T-Mobile takes a unique approach to 5 GB monthly limits on 3G service: Instead of charging overage fees, T-Mobile throttles your data rate after you pass 5 GB. This isn't a penalty, but it eliminates any excess charges. The company didn't reveal how low throughput will drop to, and there's apparently no way to opt to pay such fees and use data until you break the bank.
This is a fascinating move. Carriers used to have a soft 5 GB limit and then canceled service or warned customers or throttled. After Verizon's brush with New York's attorney general over the term "unlimited," carriers started to expose the 5 GB cap; in the last year or so, each carrier decided to let customers exceed it for per MB fee from 5 to 20 cents per MB.
T-Mobile's approach cuts the baby in two, just a bit. You can go over 5 GB, but you won't be charged for it, but you won't get 3G speeds. Apparently. It's possible T-Mobile is reserving the right to throttle, and will only engage in congested areas, or it's using this to study what happens when you remove price sensitivity.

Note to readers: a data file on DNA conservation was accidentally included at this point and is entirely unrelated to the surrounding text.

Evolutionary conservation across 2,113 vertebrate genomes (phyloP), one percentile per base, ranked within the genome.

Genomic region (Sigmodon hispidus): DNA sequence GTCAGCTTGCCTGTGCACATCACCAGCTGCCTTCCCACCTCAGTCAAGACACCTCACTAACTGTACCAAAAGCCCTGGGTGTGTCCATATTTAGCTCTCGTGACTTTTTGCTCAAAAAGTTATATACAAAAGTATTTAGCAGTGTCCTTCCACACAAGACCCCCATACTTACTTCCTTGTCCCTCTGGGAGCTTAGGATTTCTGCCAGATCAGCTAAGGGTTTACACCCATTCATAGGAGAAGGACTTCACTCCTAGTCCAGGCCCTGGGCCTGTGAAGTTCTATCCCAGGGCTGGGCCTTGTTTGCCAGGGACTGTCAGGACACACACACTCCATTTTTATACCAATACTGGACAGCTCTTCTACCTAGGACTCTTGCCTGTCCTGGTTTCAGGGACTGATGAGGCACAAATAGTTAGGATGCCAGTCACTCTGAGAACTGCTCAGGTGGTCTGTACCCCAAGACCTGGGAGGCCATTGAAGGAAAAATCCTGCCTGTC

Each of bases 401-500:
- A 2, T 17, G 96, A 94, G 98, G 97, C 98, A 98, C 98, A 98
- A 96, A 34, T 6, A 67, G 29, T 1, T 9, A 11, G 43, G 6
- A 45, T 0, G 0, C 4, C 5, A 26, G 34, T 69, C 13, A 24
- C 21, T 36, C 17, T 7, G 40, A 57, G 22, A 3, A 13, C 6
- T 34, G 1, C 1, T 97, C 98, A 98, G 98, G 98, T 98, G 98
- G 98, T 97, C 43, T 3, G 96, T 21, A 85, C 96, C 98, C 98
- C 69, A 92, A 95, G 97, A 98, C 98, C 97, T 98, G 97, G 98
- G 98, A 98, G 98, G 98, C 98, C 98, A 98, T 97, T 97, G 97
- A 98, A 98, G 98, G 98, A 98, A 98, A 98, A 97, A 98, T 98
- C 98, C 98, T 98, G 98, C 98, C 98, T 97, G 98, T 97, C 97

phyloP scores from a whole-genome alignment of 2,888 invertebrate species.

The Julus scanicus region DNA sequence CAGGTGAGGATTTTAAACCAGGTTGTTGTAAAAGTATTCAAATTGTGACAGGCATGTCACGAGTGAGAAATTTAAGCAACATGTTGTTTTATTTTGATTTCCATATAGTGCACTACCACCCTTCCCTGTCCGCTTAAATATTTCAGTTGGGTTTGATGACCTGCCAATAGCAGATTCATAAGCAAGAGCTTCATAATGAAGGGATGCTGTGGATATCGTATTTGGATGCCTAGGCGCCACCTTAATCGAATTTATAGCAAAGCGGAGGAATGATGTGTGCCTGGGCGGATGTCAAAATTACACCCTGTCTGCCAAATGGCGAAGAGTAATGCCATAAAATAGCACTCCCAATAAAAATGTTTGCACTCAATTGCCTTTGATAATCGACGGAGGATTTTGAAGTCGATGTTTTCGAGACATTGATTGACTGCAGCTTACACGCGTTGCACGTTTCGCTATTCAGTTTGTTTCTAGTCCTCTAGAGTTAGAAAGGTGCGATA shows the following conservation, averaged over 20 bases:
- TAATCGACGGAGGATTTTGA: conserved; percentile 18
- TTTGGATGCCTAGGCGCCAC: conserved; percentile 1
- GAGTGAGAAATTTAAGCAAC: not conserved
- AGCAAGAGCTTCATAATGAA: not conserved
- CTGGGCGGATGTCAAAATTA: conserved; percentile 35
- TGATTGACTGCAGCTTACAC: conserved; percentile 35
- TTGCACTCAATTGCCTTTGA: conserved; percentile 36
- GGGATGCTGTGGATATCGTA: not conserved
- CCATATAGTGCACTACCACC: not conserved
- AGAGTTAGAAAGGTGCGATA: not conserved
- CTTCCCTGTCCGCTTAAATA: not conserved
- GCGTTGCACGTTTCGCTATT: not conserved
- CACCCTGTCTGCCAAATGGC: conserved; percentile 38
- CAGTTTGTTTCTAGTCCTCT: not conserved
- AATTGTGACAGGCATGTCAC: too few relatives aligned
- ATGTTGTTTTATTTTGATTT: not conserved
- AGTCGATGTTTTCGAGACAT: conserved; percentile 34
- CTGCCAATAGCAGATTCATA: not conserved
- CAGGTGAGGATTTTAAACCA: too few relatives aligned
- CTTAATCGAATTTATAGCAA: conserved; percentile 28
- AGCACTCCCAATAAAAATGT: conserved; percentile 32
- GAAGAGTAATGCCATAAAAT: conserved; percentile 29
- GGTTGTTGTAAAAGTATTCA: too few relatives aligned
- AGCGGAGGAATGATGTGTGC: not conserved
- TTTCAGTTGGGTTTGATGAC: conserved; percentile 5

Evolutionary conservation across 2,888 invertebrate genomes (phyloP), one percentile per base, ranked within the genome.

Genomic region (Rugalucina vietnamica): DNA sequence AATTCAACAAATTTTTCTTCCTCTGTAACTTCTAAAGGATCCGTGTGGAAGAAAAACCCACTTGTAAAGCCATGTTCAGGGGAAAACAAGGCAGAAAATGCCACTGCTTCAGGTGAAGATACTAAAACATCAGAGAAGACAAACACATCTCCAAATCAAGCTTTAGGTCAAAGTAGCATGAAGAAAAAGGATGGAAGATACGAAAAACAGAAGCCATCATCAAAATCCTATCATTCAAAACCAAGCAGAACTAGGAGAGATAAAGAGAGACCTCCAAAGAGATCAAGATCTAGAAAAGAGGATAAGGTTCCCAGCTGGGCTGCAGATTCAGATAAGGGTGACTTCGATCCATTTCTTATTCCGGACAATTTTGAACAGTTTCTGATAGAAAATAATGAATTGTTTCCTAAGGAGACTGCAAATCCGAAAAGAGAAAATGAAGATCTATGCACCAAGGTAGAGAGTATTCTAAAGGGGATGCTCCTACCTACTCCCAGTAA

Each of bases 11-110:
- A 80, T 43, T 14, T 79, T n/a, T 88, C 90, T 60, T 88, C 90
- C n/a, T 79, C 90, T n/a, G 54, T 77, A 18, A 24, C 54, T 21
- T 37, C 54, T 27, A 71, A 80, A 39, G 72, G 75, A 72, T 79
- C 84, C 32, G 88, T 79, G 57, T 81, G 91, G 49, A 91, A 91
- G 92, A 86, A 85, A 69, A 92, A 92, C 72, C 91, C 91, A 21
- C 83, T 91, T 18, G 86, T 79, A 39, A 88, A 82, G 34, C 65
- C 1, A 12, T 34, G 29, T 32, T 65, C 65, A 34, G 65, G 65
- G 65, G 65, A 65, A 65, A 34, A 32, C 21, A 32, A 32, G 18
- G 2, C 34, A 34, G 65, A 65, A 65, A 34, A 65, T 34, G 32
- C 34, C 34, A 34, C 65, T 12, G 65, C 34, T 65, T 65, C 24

This clearly makes T-Mobile the right carrier if you want to have 3G service and share it among multiple devices via Wi-Fi, like Apple's iPad.
This is in addition to previous price changes from T-Mobile, which reduced its 3G service costs. If you purchase hardware at full retail, you pay $20/mo for 200 MB and $50/mo for 5 GB (no overage); it's $10 more per month if you opt for a subsidized broadband modem. There's no contract required for the cheaper price, either. Rather remarkable.
T-Mobile has also reduced the egregious $0.20/MB overage fee it previously charged--$200/GB--on that 200 MB monthly plan; the overage rate is now $0.10/MB, which is in line with competitors.
New customers can get $10 off the 5 GB monthly price, while existing customers with multiple lines or who add a line get $5 off the 200 MB plan and $10 off the 5 GB plan.